Going Down The List: Kuragehime


I’ve written about Kuragehime before, but that time I didn’t have much to say regarding its themes. Its comedy is fairly crude in a way similar to many harems/romcoms, what with there being one guy and multiple girls and all, the story is pretty basic(not to spoil too much but the apartment complex is threatened by external forces) and the character archetypes are not too unique. Really, the most interesting thing about the show in my opinion is the themes and everything associated with that.

At first, Kuragehime seems to be a show about women who, for one reason or other, haven’t integrated into society in the way expected of them. However, when “Kurako” is revealed to be a cross-dressing man, the focus shifts in a way that emphasises the expectations that the girls have of themselves and how that is something that is heavily influenced by social norms. So, in a sense, the show is more about coming to terms with one’s own wishes and desires, and accepting that other people may disagree with these wishes and desires. That’s certainly the case with Kuranosuke, but I think the show does a great job of showing that it’s not just these young adult women who have their neuroses. Everyone does, regardless of whether they “fit into society” or not.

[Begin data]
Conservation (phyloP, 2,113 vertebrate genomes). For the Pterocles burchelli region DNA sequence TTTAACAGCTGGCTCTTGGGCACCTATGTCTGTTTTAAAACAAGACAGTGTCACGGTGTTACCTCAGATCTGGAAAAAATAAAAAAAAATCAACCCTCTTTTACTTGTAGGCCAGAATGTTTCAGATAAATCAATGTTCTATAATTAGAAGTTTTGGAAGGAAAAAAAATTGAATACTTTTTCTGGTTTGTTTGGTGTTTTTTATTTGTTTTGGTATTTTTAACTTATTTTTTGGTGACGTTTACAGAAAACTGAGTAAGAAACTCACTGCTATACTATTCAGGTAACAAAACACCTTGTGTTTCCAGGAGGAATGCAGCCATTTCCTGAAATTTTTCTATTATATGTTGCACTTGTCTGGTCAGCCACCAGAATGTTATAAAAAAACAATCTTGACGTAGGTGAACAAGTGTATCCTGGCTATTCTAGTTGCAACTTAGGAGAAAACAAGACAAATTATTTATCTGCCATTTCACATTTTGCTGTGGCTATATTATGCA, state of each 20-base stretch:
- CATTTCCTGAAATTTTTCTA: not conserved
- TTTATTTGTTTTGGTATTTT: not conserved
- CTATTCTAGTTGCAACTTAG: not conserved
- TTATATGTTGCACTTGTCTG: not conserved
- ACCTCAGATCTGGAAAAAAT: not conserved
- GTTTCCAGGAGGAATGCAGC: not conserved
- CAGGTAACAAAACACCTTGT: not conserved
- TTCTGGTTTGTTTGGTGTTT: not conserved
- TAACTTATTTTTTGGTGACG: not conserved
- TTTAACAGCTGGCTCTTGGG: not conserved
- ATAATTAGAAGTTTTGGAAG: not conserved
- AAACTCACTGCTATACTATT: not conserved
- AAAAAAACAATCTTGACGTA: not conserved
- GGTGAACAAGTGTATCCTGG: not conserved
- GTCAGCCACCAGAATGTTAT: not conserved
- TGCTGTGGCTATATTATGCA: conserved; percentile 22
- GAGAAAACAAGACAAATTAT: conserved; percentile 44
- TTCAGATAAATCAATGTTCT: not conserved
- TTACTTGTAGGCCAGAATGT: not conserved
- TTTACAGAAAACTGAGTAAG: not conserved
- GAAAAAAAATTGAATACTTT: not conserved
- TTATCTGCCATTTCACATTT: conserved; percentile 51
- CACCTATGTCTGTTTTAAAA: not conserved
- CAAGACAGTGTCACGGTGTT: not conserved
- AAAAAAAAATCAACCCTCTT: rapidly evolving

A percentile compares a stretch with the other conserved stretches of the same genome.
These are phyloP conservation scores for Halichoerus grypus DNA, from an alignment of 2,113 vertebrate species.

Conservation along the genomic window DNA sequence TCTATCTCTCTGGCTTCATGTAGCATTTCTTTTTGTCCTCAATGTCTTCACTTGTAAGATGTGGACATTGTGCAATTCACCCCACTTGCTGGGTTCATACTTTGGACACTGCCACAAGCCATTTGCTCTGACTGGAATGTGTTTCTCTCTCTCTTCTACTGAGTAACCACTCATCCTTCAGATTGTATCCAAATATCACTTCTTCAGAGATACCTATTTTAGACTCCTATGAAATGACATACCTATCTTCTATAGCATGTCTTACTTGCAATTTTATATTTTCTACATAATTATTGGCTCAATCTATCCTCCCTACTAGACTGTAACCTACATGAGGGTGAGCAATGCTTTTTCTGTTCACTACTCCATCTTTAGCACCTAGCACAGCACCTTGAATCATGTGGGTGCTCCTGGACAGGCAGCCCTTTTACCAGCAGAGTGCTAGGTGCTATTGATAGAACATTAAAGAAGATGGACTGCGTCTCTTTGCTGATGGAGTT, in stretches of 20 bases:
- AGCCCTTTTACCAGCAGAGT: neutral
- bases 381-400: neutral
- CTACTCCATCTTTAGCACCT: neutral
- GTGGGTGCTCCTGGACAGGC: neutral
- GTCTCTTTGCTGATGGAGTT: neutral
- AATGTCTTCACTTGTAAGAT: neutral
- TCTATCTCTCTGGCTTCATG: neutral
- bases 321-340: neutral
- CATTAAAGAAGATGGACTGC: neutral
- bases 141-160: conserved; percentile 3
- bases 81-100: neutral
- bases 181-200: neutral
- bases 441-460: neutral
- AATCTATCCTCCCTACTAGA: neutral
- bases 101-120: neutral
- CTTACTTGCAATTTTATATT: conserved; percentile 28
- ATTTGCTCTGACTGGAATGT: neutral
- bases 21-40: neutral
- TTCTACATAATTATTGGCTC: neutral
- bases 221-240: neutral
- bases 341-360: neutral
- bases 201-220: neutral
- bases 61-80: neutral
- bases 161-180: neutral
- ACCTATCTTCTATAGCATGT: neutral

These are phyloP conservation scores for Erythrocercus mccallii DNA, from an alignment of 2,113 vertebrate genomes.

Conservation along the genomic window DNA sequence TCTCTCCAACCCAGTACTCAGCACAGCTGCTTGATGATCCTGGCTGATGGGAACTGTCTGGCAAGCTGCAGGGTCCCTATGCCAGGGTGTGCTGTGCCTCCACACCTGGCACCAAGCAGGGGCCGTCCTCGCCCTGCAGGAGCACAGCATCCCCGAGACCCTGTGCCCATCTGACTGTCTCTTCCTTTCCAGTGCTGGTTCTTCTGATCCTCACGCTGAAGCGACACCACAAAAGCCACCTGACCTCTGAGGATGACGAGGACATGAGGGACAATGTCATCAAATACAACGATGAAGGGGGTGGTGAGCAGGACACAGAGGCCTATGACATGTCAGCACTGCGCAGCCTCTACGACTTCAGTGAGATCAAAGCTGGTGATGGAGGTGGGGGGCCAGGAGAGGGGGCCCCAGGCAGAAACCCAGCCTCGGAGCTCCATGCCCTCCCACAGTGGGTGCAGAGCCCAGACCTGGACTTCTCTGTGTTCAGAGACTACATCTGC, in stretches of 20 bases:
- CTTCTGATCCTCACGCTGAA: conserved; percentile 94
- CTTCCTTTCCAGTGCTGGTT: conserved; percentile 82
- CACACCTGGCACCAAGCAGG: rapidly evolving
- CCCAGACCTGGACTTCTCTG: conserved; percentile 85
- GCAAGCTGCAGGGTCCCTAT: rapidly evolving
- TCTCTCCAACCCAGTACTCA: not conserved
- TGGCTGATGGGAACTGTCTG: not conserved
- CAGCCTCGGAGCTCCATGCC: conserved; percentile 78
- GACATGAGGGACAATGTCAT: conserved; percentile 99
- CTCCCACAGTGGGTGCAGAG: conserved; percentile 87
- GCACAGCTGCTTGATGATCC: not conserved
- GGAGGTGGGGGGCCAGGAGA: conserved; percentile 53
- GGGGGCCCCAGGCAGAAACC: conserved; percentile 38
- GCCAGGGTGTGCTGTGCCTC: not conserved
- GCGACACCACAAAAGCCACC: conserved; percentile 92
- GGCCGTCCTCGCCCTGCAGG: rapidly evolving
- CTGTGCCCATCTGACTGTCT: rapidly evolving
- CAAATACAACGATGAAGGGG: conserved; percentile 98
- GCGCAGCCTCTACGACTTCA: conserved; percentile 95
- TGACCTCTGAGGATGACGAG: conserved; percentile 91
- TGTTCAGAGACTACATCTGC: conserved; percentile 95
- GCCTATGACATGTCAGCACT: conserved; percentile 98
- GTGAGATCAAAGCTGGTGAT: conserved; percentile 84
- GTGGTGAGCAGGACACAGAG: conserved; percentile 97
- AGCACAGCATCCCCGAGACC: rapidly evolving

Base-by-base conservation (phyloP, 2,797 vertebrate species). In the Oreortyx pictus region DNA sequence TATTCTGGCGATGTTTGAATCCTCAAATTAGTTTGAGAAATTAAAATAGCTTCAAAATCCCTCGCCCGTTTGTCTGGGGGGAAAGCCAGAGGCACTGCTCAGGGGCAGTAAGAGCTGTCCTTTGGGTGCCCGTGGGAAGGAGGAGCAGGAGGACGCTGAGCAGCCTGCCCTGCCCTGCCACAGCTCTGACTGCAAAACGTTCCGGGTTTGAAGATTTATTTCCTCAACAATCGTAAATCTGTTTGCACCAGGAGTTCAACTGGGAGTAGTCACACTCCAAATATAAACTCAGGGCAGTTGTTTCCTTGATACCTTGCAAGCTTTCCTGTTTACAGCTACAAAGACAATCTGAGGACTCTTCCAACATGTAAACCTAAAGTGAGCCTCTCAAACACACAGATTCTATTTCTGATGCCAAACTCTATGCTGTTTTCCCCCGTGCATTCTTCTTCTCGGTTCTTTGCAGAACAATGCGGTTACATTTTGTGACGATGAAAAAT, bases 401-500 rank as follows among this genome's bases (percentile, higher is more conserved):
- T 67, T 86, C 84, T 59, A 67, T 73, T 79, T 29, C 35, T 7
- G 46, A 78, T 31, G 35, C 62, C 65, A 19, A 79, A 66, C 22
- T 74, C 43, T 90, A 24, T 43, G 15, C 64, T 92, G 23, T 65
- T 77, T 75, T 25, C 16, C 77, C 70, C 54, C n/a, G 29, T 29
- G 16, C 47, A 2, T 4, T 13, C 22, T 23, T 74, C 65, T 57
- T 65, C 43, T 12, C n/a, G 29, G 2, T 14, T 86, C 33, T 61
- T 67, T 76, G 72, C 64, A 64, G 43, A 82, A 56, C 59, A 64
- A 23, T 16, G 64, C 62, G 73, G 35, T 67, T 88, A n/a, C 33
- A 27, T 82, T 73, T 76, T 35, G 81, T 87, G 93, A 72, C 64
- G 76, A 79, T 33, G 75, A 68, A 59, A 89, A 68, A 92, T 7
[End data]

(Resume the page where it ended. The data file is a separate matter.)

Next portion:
But even though I like that the show promotes acceptance, tolerance and inclusivity in that way, it’s not quite there yet when it comes to what I want out of social commentary. This kind of relates to the high standards I mentioned when I tried to write about “feminism in anime”, because while I want to look at Kuragehime through a feminist lens, the comedy in particular stands in the way. In a way similar to how yuri stories in the past had to give up the homosexuality of the characters by the end, or simply kill off the characters, it feels like the themes in Kuragehime are a fantasy or a daydream that the characters eventually have to wake up from. The problem is not that Tsukimi wants to be beautiful, integrate into society and live a normal life, it’s her choice and her life after all, but I get the feeling that if she wanted to be the exact opposite of that, if she wanted to be a recluse who doesn’t care about her appearance, the story wouldn’t allow her to do that. On the other hand, I may have gotten that impression simply because the anime ends in the middle of the story(the manga is actually still ongoing) or because I want to think that josei manga and anime are always repressed in terms of social progress so I can yell about it on Twitter. Yeah, sometimes it’s hard to tell. But, in any case, the themes in Kuragehime, though incompletely explored, are still interesting. In my opinion, it’s a show worth watching.

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